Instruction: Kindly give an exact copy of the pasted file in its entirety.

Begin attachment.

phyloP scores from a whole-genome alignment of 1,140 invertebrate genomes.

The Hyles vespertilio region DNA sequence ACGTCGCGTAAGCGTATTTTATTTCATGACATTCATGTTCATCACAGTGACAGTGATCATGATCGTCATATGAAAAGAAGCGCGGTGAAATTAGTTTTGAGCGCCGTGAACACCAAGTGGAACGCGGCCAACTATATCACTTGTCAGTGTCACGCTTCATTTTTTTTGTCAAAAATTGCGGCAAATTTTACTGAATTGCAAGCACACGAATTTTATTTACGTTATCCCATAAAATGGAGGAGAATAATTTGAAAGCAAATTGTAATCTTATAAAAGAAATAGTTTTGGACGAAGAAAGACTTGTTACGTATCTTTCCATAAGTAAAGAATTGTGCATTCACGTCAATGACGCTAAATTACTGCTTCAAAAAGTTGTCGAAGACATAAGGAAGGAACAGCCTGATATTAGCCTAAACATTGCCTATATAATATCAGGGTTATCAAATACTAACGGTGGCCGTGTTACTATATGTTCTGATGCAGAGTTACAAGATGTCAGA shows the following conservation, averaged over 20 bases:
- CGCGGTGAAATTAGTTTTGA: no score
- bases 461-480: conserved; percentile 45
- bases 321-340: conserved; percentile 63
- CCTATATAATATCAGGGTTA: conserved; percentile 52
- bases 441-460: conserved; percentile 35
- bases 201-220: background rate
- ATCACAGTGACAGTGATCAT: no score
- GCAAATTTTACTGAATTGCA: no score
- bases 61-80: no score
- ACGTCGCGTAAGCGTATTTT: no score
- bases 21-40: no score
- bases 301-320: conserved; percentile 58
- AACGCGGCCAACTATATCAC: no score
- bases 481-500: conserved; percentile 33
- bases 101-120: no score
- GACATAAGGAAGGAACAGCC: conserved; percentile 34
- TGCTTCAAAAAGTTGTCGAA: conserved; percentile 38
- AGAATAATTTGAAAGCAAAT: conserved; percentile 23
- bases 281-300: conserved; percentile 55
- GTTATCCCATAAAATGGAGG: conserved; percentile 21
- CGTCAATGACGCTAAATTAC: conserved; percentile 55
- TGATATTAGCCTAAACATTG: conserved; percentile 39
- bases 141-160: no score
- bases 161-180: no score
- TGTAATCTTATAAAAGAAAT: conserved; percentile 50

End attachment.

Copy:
phyloP scores from a whole-genome alignment of 1,140 invertebrate genomes.

The Hyles vespertilio region DNA sequence ACGTCGCGTAAGCGTATTTTATTTCATGACATTCATGTTCATCACAGTGACAGTGATCATGATCGTCATATGAAAAGAAGCGCGGTGAAATTAGTTTTGAGCGCCGTGAACACCAAGTGGAACGCGGCCAACTATATCACTTGTCAGTGTCACGCTTCATTTTTTTTGTCAAAAATTGCGGCAAATTTTACTGAATTGCAAGCACACGAATTTTATTTACGTTATCCCATAAAATGGAGGAGAATAATTTGAAAGCAAATTGTAATCTTATAAAAGAAATAGTTTTGGACGAAGAAAGACTTGTTACGTATCTTTCCATAAGTAAAGAATTGTGCATTCACGTCAATGACGCTAAATTACTGCTTCAAAAAGTTGTCGAAGACATAAGGAAGGAACAGCCTGATATTAGCCTAAACATTGCCTATATAATATCAGGGTTATCAAATACTAACGGTGGCCGTGTTACTATATGTTCTGATGCAGAGTTACAAGATGTCAGA shows the following conservation, averaged over 20 bases:
- CGCGGTGAAATTAGTTTTGA: no score
- bases 461-480: conserved; percentile 45
- bases 321-340: conserved; percentile 63
- CCTATATAATATCAGGGTTA: conserved; percentile 52
- bases 441-460: conserved; percentile 35
- bases 201-220: background rate
- ATCACAGTGACAGTGATCAT: no score
- GCAAATTTTACTGAATTGCA: no score
- bases 61-80: no score
- ACGTCGCGTAAGCGTATTTT: no score
- bases 21-40: no score
- bases 301-320: conserved; percentile 58
- AACGCGGCCAACTATATCAC: no score
- bases 481-500: conserved; percentile 33
- bases 101-120: no score
- GACATAAGGAAGGAACAGCC: conserved; percentile 34
- TGCTTCAAAAAGTTGTCGAA: conserved; percentile 38
- AGAATAATTTGAAAGCAAAT: conserved; percentile 23
- bases 281-300: conserved; percentile 55
- GTTATCCCATAAAATGGAGG: conserved; percentile 21
- CGTCAATGACGCTAAATTAC: conserved; percentile 55
- TGATATTAGCCTAAACATTG: conserved; percentile 39
- bases 141-160: no score
- bases 161-180: no score
- TGTAATCTTATAAAAGAAAT: conserved; percentile 50